Dilation and curettage, dilation and evacuation, and hysteroscopy are three minimally invasive gynecologic procedures that are performed to diagnose and treat various female pelvic health conditions. Studies show that these procedures have relatively low complication rates and can be performed safely in multiple clinical settings. The most frequent complication noted is puncture of the cervix or uterus related to cervical dilation or uterine entry techniques. The Pennsylvania Patient Safety Authority has received 376 reports related to complications associated with these gynecologic procedures. The predominant complication reported is perforation of an organ (77%), most frequently the uterus (96%). Risk reduction strategies employed to decrease the incidence of uterine perforation involve conducting a thorough preprocedure evaluation to identify any predisposing factors, preparing the cervix for the procedure, and using careful cervical/uterine entry techniques.
In their lifetime, many women will experience some type of pelvic health condition, such as abnormal uterine bleeding, that requires further evaluation. Minimally invasive procedures such as dilation and curettage (D&C), dilation and evacuation (D&E), and hysteroscopy are commonly performed to diagnose or treat female pathology. All three procedures require that an instrument be inserted through the cervical os into the uterus. A review by Lohr showed that these procedures have a low overall risk of complications and can be performed in both the inpatient and outpatient setting.1 Uterine perforation, a risk known to be associated with all three procedures, occurs in about 1% of all hysteroscopic procedures as well as during cervical dilation or uterine entry. When uterine perforation occurs, the patient may require more invasive procedures (e.g., laparoscopy, laparotomy) to determine the extent of injury and for repair as needed.1,2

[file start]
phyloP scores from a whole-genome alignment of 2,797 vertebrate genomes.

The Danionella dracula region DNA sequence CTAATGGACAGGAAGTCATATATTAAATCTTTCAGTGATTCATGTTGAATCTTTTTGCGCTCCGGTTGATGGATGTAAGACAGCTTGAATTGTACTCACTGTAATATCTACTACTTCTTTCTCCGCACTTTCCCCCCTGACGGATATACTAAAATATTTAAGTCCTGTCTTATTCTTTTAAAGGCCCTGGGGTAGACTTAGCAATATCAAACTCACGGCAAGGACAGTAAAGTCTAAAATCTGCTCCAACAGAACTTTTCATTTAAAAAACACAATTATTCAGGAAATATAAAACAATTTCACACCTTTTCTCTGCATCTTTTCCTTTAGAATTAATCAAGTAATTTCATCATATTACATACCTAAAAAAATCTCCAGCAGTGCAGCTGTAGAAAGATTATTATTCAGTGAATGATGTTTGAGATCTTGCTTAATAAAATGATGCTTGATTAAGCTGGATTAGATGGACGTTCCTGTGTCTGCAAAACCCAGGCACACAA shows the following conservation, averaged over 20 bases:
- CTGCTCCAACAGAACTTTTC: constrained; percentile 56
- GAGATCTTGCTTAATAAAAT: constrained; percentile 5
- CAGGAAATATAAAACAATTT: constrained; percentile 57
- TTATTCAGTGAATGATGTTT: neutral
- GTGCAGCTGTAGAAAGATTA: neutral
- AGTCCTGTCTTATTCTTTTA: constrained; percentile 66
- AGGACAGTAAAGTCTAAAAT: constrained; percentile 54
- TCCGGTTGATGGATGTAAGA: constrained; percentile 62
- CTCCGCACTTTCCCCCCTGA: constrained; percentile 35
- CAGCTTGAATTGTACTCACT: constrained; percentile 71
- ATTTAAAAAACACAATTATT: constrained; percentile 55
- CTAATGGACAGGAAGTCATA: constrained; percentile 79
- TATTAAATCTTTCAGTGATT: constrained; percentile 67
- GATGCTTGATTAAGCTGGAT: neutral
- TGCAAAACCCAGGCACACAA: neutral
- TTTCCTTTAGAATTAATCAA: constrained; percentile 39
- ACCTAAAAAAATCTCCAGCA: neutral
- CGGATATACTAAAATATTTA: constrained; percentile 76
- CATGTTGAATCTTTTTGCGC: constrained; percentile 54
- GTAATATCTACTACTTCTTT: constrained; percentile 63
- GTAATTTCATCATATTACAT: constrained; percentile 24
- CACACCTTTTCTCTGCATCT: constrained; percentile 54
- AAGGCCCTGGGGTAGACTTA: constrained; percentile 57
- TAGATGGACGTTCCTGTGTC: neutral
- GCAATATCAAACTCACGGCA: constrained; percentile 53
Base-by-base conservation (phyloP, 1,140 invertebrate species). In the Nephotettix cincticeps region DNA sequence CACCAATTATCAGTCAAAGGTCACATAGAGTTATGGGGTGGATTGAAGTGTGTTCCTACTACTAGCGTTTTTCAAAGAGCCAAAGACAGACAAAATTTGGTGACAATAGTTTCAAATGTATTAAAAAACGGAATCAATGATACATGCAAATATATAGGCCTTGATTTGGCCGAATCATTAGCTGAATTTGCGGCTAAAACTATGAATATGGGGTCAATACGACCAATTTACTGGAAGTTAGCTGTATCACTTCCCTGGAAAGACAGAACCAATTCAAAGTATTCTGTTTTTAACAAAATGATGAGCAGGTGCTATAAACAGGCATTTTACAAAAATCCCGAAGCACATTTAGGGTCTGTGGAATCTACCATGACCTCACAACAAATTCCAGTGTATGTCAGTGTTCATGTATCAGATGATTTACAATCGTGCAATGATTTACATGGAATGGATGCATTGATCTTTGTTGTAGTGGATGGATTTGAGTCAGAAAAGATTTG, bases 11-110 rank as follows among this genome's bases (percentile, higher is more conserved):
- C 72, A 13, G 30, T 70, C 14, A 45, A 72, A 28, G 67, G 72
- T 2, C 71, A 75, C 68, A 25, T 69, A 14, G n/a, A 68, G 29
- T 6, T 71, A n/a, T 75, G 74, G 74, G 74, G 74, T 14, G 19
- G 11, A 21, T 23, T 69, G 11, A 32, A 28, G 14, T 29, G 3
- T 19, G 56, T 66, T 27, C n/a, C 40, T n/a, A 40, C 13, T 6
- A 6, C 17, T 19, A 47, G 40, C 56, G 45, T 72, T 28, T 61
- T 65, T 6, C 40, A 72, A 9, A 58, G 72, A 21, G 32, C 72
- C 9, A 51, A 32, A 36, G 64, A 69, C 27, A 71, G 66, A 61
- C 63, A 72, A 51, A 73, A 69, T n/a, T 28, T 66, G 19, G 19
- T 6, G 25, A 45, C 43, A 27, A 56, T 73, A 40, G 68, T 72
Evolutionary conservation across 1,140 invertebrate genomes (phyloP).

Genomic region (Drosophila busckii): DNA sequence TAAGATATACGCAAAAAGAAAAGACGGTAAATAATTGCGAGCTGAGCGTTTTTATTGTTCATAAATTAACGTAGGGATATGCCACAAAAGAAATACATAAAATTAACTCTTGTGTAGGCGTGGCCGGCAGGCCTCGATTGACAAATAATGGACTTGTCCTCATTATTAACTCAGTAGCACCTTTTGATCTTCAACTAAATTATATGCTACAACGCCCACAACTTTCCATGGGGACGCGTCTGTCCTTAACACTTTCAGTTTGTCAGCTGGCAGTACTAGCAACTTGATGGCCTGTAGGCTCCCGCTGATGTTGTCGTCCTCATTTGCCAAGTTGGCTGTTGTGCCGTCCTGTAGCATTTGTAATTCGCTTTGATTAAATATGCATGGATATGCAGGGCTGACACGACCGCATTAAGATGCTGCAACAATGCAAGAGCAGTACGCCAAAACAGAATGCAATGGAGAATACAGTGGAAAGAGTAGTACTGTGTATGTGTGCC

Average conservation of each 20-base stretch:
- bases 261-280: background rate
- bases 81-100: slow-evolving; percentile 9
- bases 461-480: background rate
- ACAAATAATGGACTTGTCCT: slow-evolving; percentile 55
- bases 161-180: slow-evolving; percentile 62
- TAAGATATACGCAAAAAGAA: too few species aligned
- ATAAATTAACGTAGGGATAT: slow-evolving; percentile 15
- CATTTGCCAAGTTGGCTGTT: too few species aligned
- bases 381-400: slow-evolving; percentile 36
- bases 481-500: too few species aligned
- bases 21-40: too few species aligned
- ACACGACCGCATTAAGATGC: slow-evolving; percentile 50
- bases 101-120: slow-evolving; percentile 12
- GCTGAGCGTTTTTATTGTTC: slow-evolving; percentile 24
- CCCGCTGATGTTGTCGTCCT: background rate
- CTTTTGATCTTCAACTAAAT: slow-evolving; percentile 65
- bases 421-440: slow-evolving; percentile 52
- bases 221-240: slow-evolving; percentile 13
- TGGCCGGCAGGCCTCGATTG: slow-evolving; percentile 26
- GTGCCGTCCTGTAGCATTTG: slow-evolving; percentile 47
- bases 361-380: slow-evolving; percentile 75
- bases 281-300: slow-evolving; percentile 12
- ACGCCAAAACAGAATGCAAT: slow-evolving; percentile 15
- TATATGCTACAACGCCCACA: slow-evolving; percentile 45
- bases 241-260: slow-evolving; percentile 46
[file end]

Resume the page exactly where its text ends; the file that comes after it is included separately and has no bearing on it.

From June 2004 to December 2008, the Pennsylvania Patient Safety Authority received 376 reports related to complications associated with the following minimally invasive procedures: D&C, D&E, and hysteroscopy. The predominant complication reported was uterine perforation. This article will illustrate the Authority’s data, discuss whether patients at risk for this complication can be identified before the procedure, and discuss risk reduction strategies that may be implemented to eliminate adverse outcomes.